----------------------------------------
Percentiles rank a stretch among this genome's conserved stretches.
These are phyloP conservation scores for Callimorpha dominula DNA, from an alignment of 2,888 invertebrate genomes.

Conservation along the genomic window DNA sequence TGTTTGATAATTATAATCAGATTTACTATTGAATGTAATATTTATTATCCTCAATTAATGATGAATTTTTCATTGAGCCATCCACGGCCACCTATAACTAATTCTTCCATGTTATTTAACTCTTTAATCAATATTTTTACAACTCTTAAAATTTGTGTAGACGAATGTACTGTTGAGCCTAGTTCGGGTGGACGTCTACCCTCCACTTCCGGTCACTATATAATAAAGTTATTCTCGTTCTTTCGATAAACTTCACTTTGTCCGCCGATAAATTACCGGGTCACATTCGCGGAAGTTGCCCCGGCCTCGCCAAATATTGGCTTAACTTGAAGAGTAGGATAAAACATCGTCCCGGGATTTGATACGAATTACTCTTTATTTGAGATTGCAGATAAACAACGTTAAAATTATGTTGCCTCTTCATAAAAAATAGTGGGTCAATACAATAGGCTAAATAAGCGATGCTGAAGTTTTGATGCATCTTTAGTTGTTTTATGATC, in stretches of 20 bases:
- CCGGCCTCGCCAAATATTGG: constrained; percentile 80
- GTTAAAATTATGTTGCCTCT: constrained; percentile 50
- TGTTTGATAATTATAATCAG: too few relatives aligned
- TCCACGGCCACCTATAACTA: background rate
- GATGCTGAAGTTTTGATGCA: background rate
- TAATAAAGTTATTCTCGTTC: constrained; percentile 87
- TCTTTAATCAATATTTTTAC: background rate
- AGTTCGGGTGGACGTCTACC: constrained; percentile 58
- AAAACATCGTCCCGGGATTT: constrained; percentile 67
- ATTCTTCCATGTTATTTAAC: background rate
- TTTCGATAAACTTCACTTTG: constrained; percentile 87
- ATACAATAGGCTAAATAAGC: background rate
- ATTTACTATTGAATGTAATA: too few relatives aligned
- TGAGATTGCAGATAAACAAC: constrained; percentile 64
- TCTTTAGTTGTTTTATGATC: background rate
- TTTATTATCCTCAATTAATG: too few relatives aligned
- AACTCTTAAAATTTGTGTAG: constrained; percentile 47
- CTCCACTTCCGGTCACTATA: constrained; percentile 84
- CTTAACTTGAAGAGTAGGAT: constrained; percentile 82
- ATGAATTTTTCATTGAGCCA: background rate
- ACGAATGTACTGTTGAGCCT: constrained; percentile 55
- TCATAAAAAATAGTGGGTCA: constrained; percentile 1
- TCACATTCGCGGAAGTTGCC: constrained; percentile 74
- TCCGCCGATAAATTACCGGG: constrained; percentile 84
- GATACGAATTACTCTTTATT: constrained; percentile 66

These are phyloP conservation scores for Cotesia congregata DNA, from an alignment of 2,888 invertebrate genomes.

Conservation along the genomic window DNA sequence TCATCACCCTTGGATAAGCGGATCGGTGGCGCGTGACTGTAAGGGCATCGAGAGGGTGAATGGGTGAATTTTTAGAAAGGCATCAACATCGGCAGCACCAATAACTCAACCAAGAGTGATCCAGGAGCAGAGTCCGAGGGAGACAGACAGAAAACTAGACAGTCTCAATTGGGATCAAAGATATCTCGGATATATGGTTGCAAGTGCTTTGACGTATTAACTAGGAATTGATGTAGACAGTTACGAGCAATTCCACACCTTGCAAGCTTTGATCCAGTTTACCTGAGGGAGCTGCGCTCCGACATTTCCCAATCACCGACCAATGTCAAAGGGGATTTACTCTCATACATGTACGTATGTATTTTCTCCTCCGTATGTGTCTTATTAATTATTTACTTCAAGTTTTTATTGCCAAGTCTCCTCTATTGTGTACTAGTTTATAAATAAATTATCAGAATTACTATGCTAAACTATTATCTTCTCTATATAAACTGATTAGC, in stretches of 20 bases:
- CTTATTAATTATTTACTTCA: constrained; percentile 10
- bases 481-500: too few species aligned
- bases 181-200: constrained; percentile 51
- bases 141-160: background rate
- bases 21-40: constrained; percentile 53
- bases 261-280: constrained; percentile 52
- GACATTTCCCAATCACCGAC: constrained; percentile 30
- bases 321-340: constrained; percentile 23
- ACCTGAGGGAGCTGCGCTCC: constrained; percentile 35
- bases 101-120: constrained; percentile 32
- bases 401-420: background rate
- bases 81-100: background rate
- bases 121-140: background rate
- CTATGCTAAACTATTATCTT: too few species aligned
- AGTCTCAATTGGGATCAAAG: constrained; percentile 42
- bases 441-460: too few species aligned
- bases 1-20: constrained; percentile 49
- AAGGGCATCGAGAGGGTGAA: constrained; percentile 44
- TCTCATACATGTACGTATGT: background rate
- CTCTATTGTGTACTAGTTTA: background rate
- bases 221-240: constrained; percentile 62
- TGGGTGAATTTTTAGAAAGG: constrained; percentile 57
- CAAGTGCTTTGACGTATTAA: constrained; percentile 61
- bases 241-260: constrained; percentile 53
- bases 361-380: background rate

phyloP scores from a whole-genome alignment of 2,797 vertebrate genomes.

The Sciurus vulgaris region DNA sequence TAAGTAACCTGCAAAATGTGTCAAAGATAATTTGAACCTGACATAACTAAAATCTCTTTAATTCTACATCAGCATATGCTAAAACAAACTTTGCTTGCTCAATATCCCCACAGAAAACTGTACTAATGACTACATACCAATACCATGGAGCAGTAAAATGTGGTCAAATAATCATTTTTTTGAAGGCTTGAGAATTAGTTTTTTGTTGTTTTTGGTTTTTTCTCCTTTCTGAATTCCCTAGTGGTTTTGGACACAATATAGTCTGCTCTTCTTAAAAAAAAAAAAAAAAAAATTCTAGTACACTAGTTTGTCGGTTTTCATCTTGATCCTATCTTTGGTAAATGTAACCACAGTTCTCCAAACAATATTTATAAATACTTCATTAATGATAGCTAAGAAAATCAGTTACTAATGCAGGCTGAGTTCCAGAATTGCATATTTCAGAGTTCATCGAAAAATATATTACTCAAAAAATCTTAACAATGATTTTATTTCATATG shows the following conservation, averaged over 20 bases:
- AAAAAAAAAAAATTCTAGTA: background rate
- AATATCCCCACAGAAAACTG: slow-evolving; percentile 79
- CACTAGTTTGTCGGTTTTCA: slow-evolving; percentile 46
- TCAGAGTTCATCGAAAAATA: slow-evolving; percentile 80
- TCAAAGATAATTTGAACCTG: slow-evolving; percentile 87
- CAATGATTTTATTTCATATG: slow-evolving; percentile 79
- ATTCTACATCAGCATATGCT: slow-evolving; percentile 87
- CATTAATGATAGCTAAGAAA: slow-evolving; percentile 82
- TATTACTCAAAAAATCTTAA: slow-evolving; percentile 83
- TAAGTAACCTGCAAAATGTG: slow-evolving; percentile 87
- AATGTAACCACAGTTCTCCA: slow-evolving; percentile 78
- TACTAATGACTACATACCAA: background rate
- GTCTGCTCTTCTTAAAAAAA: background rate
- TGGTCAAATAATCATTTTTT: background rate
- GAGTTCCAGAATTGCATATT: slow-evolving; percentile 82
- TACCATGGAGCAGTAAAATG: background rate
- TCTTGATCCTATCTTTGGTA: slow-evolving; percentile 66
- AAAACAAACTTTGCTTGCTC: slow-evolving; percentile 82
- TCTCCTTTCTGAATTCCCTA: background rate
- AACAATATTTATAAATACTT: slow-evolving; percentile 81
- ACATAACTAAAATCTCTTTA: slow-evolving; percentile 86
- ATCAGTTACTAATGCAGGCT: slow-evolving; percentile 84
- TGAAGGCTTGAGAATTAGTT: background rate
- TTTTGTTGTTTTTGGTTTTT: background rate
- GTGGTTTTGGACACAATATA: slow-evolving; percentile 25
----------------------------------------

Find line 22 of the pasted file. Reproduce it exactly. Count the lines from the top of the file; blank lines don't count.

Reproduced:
- CTTAACTTGAAGAGTAGGAT: constrained; percentile 82